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The immune system may be involved in the susceptibility to childhood attention deficit hyperactivity disorder (ADHD)

Molecular Psychiatry

Attention deficit hyperactivity disorder (ADHD) is a common neurodevelopmental disorder, characterized by inattention, hyperactivity and impulsivity. It affects 4- 10% of school age children, exacting a significant clinical and public health toll. ADHD constitutes one of the main reasons for referral to neurological/psychiatric treatment in this age group, and results in exposure of many children to prolonged courses of stimulant medication such as Ritalin. Untreated, ADHD may lead to impairments in schooling and social adaptation in a critical period of development, eventuating in damage to the childÕs self esteem and personality development, with high rates of depression, conduct disorder, school dropouts, and substance abuse. The causes of ADHD are unknown. Current theories suggest altered brain activity of chemical transmitters such as dopamine and norepinepherine may play a role. This is based on pharmacological observations showing reduction in symptoms in response to stimulant drugs such as Ritalin which augment dopaminergic and noradrenergic activity in relevant brain areas. However, current findings evade simplistic neurochemical explanations.

Family studies suggest a major heritable contribution to ADHD, but the mode of inheritance remains obscure. To date, the search for actual genes involved focused mainly on the dopamine system, with some findings suggesting a possible involvement of dopaminergic genes in risk for ADHD.

The current study, is the first to report the possible involvement of a gene encoding a modulator of the immune system in ADHD. Recent evidence supports the involvement of immune modulators in brain processes outside the realm of their classical role in inflammatory responses. One of the major modulators, interleukin Ð1 (IL-1) is expressed in the adult brain, and plays a role in maintaining neural plasticity, neuroprotection, and response to non immune stressors. Recent theories suggest it may be involved in psychiatric disorders such as depression. In addition, IL-1 has been shown to modulate neuronal cell growth during embryonic brain development, and shown to promote the maturation of dopaminergic neurons. The authors hypothesized that genetically based differences in IL-1 activity may result in altered dopaminergic neuronal maturation during early brain development. Such alterations may bear direct relevance to altered dopaminergic reactivity implicated with the pathophysiology of ADHD. Moreover, IL-1 has been also shown to modulate the release of dopamine and norepinephrine in several brain regions. Genetic variability in central modulation of transmitter activity may similarly contribute to the expression of ADHD. InterleukinÐ1 receptor antagonist (IL-1Ra) acts as a blocker on IL-1 receptors which are distributed in the brain, serving to balance IL-1 activity. The authors found a significant association of a common genetic variation in the gene encoding IL-1Ra with ADHD. Children carrying a variant gene sequence show a significant small increase in susceptibility to express ADHD. If replicated, these results raise the novel possibility that genetically based differences in immune modulators are involved susceptibility for childhood ADHD.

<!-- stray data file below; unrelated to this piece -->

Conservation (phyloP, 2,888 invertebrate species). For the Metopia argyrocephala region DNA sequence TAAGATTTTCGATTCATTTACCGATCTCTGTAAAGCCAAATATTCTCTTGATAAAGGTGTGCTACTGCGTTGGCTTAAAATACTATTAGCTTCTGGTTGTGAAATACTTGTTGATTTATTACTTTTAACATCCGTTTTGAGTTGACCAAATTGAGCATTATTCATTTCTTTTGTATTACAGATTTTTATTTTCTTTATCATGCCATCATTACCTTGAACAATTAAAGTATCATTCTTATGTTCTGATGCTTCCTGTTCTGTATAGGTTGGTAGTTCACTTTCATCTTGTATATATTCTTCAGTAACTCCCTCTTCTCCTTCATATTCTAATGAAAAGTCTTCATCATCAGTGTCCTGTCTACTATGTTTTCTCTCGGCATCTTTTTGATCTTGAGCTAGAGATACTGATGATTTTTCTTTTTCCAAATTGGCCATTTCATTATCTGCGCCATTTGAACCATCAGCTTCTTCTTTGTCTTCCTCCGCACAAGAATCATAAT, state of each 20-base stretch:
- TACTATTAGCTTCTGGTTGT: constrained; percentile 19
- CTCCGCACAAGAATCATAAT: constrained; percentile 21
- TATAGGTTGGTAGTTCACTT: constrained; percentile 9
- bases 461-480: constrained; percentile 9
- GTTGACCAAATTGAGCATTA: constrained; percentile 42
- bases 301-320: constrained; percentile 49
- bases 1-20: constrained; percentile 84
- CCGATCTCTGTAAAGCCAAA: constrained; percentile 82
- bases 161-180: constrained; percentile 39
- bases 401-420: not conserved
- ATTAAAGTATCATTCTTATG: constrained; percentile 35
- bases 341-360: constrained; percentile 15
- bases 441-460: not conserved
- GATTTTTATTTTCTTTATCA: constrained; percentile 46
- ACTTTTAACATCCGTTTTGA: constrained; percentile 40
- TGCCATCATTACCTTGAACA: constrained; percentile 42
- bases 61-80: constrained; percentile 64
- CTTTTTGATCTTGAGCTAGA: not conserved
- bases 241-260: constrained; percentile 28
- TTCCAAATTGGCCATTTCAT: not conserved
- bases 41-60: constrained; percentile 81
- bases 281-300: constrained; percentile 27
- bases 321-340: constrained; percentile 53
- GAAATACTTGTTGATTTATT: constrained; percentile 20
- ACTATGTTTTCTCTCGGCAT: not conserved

ARTICLE: "Preferential transmission of interleukin-1 receptor antagonist alleles in attention deficit hyperactivity disorder"

AUTHORS: R.H. Segman, A. Meltzer, V. Gross-Tsur, A Kosov, A. Frisch, E. Inbar A. Darvasi, S. Levy, T. Goltser, A. Weizman, E. Galili-Weisstub.

Child & Adolescent Psychiatry Unit, Department of Psychiatry, Hadassah-Hebrew University Medical Center Jerusalem, Israel; Neuropediatric Unit, Shaare Zedek Medical Center, Jerusalem, Israel; Geha Psychiatric Hospital, Petah Tikva and Felsenstein Medical Research Center, Sackler Faculty of Medicine, Tel Aviv University, Tel Aviv, Israel; Life Sciences Institute, The Hebrew University, Jerusalem, Israel; Life Sciences Institute, The Hebrew University, Jerusalem, Israel

Citation source: Molecular Psychiatry 2001 Volume 7, number 1, pages 72-74.

For further information on this work, please contact Dr. Ronen Segman, Department of Psychiatry, Hadassah-Hebrew University Medical Center, Mount Scopus, Jerusalem 91240, Israel; phone: +972-2-5844317; e-mail:

Molecular Psychiatry is published by the Nature Publishing Group.

Editor: Julio Licinio, M.D.; phone: +1 310 825-7113; FAX: +1 310 206-6715; e-mail:

For a copy of this article, please contact Karl Lorenzen, editorial assistant, e-mail:


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